DCFTA will abolish tariffs for 100% of product categories, including agricultural products that are of potential interest for Georgian exporters such as wine, cheese, live animals, sheep and goat meat, yogurt, chocolate, animal skins and wool (which have not be covered by GSP+ preferences), berries, fruit and vegetables (included canned and processed), and fruit juices (which enjoyed from partial preferences under GSP+).

While this seems like a significant improvement, the extent to which Georgia can benefit from free trade with the EU depends on whether or not Georgian products can gain market share in Europe (and/or whether Georgian producers will be willing to invest in expensive EU-targeted marketing and branding efforts).

The answer to this question is far from obvious. For example, considering the state of Georgia’s dairy sector - Georgia does not have enough fresh milk to supply its own industry – the country is very unlikely to export significant quantities of cheese and yogurts (to EU or any other region, for that matter). On the other hand, given that traditional Georgian products such as wine, mineral water and tea, are well established brands in much of the vast post-Soviet space, Georgian producers have rather weak incentives to explore other markets. This point is very well illustrated by the current state of Georgia’s wine industry.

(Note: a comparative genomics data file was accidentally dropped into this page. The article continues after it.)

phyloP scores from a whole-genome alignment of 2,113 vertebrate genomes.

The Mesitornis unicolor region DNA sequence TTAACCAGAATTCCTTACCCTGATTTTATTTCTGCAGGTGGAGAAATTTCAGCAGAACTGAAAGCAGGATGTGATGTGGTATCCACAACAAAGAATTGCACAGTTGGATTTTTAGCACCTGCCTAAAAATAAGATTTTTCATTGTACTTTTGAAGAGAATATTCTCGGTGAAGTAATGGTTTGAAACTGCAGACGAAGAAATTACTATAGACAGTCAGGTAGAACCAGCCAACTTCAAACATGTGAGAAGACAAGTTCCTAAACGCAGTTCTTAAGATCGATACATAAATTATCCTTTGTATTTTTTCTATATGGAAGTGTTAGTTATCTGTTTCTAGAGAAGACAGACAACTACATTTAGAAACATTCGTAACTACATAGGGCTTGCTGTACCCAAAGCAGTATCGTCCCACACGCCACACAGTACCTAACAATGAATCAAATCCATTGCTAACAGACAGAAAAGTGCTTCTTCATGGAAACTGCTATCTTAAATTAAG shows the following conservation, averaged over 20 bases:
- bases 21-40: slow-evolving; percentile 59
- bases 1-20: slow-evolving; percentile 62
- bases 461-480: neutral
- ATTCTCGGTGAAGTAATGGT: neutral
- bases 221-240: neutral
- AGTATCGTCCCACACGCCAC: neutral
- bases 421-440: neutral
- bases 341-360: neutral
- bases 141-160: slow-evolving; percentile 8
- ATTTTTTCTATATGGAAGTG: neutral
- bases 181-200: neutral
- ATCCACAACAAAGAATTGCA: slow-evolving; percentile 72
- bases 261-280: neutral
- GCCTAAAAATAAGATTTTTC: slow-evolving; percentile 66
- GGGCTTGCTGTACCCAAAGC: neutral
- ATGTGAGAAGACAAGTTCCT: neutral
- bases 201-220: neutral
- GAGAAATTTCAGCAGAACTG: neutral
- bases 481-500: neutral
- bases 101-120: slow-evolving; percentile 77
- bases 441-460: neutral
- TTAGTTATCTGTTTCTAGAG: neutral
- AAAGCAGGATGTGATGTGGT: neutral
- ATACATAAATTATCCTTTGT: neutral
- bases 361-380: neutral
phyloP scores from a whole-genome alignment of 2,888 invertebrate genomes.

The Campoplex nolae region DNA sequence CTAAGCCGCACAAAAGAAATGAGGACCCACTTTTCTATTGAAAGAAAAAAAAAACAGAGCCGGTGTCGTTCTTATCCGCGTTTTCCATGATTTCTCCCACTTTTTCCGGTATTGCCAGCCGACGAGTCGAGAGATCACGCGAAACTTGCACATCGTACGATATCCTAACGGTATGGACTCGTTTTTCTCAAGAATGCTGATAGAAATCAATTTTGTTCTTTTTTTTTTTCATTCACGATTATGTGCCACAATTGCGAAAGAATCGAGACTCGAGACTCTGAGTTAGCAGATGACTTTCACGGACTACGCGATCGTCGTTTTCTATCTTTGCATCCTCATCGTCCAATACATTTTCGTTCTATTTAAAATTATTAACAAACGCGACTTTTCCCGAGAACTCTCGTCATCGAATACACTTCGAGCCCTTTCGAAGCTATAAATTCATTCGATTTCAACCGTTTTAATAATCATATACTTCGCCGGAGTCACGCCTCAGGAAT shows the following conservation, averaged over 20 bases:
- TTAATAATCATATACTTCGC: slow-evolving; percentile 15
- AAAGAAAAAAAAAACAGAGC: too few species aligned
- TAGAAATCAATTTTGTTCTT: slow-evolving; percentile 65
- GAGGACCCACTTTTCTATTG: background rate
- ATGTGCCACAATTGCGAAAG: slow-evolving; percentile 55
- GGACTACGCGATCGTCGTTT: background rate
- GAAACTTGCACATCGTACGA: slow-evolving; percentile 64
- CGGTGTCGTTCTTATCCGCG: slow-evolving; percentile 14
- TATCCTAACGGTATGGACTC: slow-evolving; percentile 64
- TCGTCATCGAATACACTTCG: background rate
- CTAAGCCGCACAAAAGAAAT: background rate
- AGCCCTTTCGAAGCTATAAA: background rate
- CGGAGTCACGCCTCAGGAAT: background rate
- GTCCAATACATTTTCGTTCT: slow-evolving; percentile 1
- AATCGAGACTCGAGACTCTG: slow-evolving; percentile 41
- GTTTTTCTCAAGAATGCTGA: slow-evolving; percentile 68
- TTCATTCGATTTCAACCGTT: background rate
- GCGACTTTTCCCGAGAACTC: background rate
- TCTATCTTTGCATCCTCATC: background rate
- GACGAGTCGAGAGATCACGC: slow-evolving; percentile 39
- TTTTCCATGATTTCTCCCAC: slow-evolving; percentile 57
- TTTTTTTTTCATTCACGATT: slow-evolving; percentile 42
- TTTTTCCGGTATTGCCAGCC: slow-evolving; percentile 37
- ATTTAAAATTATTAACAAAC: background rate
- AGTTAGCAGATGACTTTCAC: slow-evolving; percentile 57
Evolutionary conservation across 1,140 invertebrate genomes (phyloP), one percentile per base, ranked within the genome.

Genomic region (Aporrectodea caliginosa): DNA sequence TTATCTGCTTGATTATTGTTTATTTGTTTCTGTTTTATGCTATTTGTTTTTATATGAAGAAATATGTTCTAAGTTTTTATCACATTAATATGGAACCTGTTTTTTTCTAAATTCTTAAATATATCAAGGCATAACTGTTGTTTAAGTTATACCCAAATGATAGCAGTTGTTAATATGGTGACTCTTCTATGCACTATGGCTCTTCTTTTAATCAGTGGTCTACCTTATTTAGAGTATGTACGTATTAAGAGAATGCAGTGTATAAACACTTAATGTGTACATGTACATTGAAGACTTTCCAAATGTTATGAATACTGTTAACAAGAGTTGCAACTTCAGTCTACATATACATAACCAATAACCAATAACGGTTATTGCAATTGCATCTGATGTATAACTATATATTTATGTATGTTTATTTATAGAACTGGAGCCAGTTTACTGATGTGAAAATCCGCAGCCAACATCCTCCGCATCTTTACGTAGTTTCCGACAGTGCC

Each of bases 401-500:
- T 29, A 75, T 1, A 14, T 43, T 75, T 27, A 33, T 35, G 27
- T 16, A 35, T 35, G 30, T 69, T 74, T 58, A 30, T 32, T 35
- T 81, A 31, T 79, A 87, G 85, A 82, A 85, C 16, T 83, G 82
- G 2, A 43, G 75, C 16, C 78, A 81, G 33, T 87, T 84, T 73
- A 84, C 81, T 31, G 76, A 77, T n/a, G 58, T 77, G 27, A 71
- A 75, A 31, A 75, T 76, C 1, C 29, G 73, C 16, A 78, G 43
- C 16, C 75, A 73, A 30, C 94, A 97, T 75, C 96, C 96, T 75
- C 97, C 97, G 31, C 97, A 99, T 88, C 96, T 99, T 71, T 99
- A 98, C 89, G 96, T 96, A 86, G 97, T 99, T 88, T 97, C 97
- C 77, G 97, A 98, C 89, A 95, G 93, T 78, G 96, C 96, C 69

The opening of the Russian market in 2013 resulted in significantly increased production volumes (and new vineyards are being planted as I type) with 60% of all Georgian wine exports going to Russia and other (potential) members of the Eurasian Union such as Belarus, Kazakhstan, Tajikistan, and Uzbekistan. In the first four months of 2014, wine exports to Eurasia reached 79%, with the main limiting factor being … Georgia’s production capacity.

This should come as no surprise since Eurasia is the traditional market for wine and many other Georgian products such as tea, mineral water, greens, fruit and veggies. With Russia lifting the ban on imports from Georgia, these sectors are in a frenzy of investment partially financed and promoted by Georgia’s large and powerful diaspora in Eurasia. The acquisition of Borjomi by Russia’s Alfa Group is just the tip of the iceberg.

As if competing with the EU, Russia continues to open up its market for Georgian exports. In June 2013, it lifted restrictions on “low phytosanitary risk products” (such as tea, laurel, dried fruit, nuts, citrus, grapes, apples, pears etc.). High risk products (washed and pre-packed potatoes, tomatoes, cucumbers, cabbage, eggplants, cherries, apricots, peaches, plums, kiwi and berries) have been allowed in just a few weeks ago, on May 26, 2014.